Friday April 15

Today is the official pub date of The Pale King, which I’m 100 pp. into. The DFW Industry makes me a little uneasy, but I’m struggling to put my finger on why exactly that is. His self-appointed BFF Jonathan Franzen has a spectacular essay in the current New Yorkerabout dealing with his grief. Wallace’s lasting legacy might end up being the way he was willing to writing about a wider and truer range of his own inner-monologue; he expanded the emotional landscape available to to writers, and Franzen makes wonderful and heartbreaking use of it here.

Sheila Heti’s How Should a Person Be? does something similar in that it draws from a different part of the inner life than most literature. It accomplishes a kind of self-examination that most people never get close to doing. It’s my favorite book of the year so far and worthy of far more attention than it’s getting. Sheila was nice enough to mail me a copy, as it’s not for sale yet in the U.S.
My reading list is swelling in anticipation of more leisure time this summer. I can’t wait to get to The Color of Night by my former teacher Madison Smartt Bell. His recent interview about his inspiration was just spectacular. I studied with Madison as an undergrad many years ago, and even now I find myself relying on things I learned from him, both in my own writing and when teaching. I identified with this strange interview perhaps a little bit too much.
I’d like to thank Tim Horvath for this thoughtful refutation of the lone negative review of Extraordinary Renditions, which appeared on the blog of The Writer’s Center. I’ve admired Horvath’s fiction and an enormously grateful for his efforts. He wasn’t the first author to come to defense of the book. Last month, Anis Shivani had this to say on the Huffington Post:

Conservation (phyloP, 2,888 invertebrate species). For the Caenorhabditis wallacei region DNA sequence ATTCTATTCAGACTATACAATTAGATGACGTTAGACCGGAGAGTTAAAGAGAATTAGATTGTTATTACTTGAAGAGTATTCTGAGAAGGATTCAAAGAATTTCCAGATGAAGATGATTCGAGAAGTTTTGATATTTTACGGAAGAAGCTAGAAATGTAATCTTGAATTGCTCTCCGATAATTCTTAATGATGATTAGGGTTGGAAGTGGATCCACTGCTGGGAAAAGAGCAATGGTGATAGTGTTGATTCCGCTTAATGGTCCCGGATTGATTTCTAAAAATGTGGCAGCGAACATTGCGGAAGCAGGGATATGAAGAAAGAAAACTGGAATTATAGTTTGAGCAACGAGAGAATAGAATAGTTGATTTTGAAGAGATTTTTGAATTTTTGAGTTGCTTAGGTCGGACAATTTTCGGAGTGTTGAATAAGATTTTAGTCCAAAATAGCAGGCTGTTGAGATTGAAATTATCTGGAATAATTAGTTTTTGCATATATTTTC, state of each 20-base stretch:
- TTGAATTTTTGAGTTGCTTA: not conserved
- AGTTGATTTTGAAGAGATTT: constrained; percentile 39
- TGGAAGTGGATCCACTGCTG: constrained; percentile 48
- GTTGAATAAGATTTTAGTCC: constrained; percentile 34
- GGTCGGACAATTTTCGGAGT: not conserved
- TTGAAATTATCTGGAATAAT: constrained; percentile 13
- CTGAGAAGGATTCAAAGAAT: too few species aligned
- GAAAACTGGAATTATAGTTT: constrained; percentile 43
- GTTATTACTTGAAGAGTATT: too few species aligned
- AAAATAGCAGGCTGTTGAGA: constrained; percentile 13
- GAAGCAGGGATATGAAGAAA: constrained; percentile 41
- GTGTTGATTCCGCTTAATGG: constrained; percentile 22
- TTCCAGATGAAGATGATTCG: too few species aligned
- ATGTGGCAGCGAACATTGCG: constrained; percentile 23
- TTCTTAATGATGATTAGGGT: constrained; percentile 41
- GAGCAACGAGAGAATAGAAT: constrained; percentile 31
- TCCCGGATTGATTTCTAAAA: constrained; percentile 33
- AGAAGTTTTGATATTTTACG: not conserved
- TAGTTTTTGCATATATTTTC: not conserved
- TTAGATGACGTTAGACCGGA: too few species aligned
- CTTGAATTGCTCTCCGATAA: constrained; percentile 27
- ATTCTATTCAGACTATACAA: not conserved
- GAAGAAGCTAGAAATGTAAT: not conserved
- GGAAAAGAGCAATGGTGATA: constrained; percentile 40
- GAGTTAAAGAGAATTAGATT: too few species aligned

As though to thumb their noses at the rest of the reviewing community at the end of a year of calculated affront, the Times picked Andrew Ervin’s Extraordinary Renditions, from Coffee House Press, for a good old thrashing. Ervin’s crime was that he tried to bring a risky politics to his three intersecting novellas–not the kind of thing the Times goes for.

Kyle Semmel also interviewed me for that same blog. The topics we covered included the Hungarian (non-)response to the book, my current research into Philadelphia’s (and my own) Lenape heritage, my fear of A.M. Homes, and my harassment of Julian Barnes:

Shortly before I moved abroad, while I was still an undergrad, I sent a series of letters to the English author Julian Barnes. I asked for advice, tried to pawn off my own horrible early stories on him, and so on. His replies were always thoughtful and unfailingly polite, even in the face of my sophomoric and ham-handed invasions of his privacy. One of the things he told me has been vitally important to my development (such as it is) of my writing: Barnes told me to write for myself and for that part of myself I see in the people closest to me. That is still how I think of my audience…

Finally, here’s the gartner snake I found on a Philadelphia sidewalk. It was injured and I picked it up and moved it to my front yard, where it buried its head. I’d worried that it died, either from its injury or maybe the recent cold spell.